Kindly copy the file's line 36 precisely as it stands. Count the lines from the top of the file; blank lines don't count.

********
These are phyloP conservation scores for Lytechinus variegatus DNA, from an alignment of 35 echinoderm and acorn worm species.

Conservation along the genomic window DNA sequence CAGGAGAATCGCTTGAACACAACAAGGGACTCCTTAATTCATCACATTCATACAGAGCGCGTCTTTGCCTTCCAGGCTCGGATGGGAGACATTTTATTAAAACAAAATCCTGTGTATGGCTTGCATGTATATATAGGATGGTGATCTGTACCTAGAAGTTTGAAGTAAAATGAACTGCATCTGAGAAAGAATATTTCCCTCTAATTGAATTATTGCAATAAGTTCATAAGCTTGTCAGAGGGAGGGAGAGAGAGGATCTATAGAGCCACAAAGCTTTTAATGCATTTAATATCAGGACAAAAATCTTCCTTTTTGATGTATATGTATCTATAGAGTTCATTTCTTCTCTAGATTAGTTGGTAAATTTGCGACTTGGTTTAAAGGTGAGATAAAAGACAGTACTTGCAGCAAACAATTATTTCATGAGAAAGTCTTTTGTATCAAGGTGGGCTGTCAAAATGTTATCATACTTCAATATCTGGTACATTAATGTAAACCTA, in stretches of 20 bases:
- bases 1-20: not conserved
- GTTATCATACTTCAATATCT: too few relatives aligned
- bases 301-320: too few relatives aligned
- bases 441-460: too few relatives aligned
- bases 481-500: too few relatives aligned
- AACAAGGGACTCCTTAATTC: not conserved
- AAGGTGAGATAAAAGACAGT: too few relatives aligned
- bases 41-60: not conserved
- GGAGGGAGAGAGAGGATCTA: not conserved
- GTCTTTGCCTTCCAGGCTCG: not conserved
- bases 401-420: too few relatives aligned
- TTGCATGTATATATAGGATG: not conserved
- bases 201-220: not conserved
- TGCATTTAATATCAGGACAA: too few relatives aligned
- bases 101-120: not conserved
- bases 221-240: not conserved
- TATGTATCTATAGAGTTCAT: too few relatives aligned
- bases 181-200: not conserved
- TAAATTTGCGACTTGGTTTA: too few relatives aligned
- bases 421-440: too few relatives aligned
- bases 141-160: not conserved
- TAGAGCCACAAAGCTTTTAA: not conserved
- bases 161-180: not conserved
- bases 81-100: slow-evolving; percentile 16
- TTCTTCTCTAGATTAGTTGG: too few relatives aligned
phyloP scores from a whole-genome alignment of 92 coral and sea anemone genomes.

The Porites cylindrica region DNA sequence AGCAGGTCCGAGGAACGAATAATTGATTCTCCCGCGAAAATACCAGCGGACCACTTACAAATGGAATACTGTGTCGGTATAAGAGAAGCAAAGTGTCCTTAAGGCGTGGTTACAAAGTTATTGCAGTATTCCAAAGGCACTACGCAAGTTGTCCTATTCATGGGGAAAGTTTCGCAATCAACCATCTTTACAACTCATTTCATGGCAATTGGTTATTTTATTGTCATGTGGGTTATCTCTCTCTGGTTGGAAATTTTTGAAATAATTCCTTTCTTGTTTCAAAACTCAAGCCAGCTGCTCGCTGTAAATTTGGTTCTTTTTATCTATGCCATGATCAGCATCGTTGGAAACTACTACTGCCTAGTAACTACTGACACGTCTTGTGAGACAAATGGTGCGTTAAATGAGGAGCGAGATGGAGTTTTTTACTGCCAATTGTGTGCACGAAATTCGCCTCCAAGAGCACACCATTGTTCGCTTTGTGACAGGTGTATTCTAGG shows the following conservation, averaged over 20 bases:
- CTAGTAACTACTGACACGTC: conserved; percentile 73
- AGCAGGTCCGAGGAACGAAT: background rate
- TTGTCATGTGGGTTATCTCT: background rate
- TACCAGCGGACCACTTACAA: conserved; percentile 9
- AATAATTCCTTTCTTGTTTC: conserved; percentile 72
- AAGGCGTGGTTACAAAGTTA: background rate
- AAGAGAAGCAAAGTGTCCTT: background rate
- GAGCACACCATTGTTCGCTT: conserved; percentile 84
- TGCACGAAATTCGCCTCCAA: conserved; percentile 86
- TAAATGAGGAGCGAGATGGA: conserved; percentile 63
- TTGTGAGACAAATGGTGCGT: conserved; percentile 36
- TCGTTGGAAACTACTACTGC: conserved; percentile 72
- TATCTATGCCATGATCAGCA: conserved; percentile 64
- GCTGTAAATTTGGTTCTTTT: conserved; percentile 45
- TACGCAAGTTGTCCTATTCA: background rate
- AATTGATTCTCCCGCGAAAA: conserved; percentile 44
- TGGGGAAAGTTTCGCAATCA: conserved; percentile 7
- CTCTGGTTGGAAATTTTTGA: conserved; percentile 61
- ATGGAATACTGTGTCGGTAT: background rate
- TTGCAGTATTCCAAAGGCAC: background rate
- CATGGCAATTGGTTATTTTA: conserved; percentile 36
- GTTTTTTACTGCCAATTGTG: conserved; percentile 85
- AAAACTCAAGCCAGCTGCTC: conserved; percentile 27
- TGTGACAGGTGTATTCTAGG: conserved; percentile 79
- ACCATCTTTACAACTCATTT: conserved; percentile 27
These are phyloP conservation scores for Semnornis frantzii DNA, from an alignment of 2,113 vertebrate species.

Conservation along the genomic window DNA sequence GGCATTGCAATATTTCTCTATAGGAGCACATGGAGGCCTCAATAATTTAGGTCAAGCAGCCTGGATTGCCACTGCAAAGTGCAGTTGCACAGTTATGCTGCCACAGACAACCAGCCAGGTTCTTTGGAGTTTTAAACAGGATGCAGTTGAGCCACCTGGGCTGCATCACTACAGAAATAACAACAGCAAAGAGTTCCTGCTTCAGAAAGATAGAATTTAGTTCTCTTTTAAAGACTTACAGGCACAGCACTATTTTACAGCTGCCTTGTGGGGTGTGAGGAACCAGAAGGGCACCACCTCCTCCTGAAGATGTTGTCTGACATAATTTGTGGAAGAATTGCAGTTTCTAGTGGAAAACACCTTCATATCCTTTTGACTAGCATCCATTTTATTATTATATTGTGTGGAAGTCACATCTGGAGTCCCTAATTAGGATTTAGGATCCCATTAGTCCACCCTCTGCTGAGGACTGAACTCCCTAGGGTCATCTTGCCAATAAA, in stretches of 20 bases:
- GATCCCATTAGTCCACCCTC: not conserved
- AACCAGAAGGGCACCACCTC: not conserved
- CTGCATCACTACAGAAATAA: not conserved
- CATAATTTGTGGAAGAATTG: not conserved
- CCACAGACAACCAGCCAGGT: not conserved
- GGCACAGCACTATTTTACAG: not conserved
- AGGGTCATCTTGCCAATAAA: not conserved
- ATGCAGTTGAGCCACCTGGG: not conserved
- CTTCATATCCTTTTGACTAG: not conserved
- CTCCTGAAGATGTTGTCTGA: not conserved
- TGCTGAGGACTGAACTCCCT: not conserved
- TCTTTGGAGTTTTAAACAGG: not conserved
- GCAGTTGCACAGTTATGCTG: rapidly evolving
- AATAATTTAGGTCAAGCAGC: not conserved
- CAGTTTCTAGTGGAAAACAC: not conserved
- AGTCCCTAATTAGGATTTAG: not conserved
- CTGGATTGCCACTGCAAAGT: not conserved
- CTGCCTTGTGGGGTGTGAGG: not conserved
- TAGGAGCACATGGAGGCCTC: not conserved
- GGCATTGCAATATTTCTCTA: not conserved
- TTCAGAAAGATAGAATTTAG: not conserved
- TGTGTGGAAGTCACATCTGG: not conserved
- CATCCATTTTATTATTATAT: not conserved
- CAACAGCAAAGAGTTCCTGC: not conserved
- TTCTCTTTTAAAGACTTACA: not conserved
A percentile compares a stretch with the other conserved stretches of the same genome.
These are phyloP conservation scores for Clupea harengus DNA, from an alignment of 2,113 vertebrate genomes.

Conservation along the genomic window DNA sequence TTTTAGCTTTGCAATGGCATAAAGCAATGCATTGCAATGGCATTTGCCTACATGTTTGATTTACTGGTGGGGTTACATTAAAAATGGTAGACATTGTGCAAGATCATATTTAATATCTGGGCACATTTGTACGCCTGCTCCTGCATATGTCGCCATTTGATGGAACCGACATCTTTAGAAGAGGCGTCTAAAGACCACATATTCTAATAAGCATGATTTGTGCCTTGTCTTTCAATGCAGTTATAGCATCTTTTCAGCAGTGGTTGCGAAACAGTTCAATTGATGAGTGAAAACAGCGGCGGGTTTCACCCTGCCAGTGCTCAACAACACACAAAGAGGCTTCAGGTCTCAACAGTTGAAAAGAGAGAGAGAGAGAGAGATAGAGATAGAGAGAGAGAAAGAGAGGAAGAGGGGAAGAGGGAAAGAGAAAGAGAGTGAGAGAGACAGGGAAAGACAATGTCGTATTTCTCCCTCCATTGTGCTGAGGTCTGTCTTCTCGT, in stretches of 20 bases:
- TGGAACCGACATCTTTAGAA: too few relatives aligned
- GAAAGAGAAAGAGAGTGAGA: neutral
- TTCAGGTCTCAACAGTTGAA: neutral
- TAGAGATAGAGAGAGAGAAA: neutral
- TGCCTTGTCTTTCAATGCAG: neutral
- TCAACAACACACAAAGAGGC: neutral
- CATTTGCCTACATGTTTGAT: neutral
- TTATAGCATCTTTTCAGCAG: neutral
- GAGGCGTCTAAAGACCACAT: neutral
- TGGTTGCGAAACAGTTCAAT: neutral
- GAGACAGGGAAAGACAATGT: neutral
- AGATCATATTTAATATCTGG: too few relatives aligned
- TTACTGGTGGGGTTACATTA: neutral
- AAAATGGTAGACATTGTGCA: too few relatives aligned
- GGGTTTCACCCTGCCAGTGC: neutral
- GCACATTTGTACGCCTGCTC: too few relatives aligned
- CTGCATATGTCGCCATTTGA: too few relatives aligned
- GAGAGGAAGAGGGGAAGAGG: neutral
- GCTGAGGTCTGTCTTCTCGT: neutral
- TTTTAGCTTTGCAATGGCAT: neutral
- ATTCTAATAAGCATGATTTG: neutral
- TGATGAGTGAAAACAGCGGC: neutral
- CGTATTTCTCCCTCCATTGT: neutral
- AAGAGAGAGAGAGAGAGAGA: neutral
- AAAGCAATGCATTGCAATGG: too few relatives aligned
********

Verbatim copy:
- AAGAGAAGCAAAGTGTCCTT: background rate